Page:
|Hubs||Seattle Boeing Field,|
|Secondary hubs||Seattle Tacoma,|
|Fleet size||18 aircraft|
(9 Boeing 707,
8 Boeing 720,
1 Rockwell Aero Commander
(as of April 1979))
|Company slogan||EO Eisenberg's operation|
|Headquarters||Seattle Boeing Field|
|Key people||A. Joël Eisenberg,|
Richard C. Neese,
Capt Peter Pietscher
Aeroamerica, Inc. was founded as a US supplemental carrier[nb 1] in 1973. It was headquartered at Seattle Boeing Field, Washington. In 1975 the airline established an overseas base at Tegel Airport in what used to be West Berlin prior to German reunification. Berlin Tegel was the main operating base from 1975 until 1979. Aeroamerica ceased operations in 1982.
Aeroamerica was incorporated in August 1973. On January 9, 1974, the Civil Aeronautics Board (CAB) certificated Aeroamerica as a commercial airline operator. This was followed by the Federal Aviation Administration (FAA) transferring Standard Airways's dormant Air Operator Certificate (AOC) to the newly formed airline.
Aeroamerica commenced commercial operations in 1974 with six-second-hand Boeing 720 jetliners. One of these was sourced from Aer Lingus while the remaining five were all ex-Braniff examples. (Aeroamerica's first aircraft had actually been delivered the year before, the same month the company had been incorporated.)
Aeroamerica's Boeing 720s were configured in a 149-seat, single-class seating arrangement. Although Aeroamerica applied similar colour schemes featuring the same basic shapes to most of its aircraft, the actual colour combination differed on each individual plane.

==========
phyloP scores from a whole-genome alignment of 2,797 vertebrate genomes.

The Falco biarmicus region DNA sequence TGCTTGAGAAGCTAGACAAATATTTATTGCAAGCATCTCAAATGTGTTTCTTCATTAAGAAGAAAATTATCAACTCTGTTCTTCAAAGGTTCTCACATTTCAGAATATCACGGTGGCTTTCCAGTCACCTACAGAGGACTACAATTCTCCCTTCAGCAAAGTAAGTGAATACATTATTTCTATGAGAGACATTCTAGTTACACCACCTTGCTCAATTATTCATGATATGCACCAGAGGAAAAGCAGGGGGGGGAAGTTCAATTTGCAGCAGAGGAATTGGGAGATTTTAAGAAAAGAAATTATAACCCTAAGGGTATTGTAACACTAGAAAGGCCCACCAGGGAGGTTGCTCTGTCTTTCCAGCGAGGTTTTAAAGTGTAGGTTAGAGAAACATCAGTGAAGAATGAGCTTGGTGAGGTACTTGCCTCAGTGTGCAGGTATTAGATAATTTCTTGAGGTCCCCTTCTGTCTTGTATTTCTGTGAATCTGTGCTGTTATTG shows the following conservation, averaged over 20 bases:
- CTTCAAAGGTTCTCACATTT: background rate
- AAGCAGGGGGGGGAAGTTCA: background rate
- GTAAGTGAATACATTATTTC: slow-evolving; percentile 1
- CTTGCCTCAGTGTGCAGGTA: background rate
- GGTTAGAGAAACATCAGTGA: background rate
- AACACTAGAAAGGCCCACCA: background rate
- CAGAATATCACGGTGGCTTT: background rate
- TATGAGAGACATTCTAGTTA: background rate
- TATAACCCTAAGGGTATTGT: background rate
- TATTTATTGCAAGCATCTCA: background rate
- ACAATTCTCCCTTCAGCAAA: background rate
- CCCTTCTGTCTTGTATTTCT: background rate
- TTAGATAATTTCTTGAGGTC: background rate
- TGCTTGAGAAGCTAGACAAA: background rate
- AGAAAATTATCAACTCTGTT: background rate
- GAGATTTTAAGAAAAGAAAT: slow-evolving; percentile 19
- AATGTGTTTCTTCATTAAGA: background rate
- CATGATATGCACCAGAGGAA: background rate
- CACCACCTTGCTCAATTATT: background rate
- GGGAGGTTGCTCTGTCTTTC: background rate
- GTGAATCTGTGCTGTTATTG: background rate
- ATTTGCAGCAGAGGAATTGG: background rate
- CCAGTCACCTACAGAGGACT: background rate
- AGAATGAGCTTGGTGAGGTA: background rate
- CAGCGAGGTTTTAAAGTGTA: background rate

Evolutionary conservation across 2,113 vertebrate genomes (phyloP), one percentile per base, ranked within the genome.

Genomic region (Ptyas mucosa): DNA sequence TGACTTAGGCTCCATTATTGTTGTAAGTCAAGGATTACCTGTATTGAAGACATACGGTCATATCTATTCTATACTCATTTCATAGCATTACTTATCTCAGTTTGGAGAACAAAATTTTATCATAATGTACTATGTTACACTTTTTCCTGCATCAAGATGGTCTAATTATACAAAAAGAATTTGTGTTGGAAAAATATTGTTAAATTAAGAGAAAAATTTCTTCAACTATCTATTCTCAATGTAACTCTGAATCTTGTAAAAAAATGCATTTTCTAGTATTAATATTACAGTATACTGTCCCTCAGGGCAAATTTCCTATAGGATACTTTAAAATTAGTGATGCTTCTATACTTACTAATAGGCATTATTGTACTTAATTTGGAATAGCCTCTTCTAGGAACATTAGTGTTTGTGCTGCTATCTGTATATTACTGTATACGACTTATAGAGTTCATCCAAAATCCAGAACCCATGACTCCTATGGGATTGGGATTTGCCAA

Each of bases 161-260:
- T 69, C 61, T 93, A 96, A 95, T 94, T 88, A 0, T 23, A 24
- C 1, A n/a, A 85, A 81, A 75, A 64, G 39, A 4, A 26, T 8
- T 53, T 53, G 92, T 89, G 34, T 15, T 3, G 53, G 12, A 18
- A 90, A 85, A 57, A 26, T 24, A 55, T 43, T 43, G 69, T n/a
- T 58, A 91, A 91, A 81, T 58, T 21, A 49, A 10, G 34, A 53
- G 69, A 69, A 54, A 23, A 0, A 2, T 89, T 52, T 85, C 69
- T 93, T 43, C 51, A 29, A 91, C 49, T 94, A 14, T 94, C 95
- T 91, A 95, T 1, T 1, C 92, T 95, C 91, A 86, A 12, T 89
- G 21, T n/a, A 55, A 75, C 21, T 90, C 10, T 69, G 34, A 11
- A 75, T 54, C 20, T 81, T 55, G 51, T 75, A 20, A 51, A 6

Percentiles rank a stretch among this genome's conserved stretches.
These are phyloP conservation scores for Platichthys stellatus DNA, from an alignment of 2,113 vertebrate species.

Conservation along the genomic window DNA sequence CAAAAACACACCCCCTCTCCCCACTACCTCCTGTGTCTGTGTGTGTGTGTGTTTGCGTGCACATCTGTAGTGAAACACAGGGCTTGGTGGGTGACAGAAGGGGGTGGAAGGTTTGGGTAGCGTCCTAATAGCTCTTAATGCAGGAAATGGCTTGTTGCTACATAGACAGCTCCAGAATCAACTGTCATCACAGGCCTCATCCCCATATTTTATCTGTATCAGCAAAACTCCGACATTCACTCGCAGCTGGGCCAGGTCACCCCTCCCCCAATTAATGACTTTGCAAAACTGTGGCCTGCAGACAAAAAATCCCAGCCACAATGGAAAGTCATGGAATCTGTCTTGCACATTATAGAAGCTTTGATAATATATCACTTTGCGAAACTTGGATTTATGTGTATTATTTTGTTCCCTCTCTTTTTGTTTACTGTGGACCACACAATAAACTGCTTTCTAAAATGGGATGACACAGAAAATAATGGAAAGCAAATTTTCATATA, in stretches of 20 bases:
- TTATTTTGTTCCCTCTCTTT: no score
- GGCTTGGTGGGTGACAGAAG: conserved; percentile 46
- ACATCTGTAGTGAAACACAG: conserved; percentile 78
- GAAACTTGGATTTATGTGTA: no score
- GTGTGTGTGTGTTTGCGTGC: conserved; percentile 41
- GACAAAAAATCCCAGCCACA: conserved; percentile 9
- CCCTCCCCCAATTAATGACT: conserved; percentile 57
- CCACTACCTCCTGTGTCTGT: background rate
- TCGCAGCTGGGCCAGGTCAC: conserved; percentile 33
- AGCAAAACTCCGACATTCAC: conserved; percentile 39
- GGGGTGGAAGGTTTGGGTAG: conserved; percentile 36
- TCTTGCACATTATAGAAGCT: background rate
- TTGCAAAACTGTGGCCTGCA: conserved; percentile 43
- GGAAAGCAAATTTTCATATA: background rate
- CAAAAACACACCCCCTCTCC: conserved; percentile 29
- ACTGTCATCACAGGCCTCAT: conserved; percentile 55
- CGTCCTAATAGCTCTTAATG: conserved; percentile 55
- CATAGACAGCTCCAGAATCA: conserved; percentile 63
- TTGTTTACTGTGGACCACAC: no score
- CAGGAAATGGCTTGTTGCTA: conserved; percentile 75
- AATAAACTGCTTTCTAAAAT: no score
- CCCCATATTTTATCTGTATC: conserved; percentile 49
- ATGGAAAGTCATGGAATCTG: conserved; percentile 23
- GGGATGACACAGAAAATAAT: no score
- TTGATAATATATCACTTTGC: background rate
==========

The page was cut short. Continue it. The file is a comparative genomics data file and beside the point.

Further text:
Following the decision of US supplemental carrier Modern Air's parent company GAC Corp to exit the West Berlin charter market in October 1974, Aeroamerica acquired that airline's West Berlin traffic rights.
On October 23, 1974, the day of the new terminal pre-inauguration at West Berlin's Tegel Airport, Aeroamerica stationed its first Boeing 720 at Tegel for crew familiarisation flights. This aircraft was painted in a basic Braniff colour scheme modified with a white Air Club International style cheatline and a black Berliner Flug Ring inscription by the main door. By March 1975, a further two Boeing 720s arrived at the airline's new Berlin Tegel base to fulfill a five-year charter contract the company had concluded with Berliner Flugring, at the time West Berlin's leading package tour operator, to undertake a series of short- and medium-haul inclusive tour (IT) charter flights to the Mediterranean and the Canary Islands from the start of the 1975 summer season. Aeroamerica had taken over this contract from Modern Air. The decision to supply whole-plane charter airline seats to West Berlin's foremost package tour operator enabled the airline to take advantage of the fact that all airlines other than those headquartered in the US, the UK and France - the airlines of the three Western victorious powers of World War II -- were banned from West Berlin.
By 1976, the size of the airline's Berlin-based fleet had doubled to six aircraft. These included four Boeing 720s as well as a Boeing 707-120B and a BAC One-Eleven 400. The latter had originally belonged to American Airlines. During the summer of 1976, the bulk of Aeroamerica's activities increasingly centred on Berlin Tegel, making it West Berlin's leading charter airline at the time.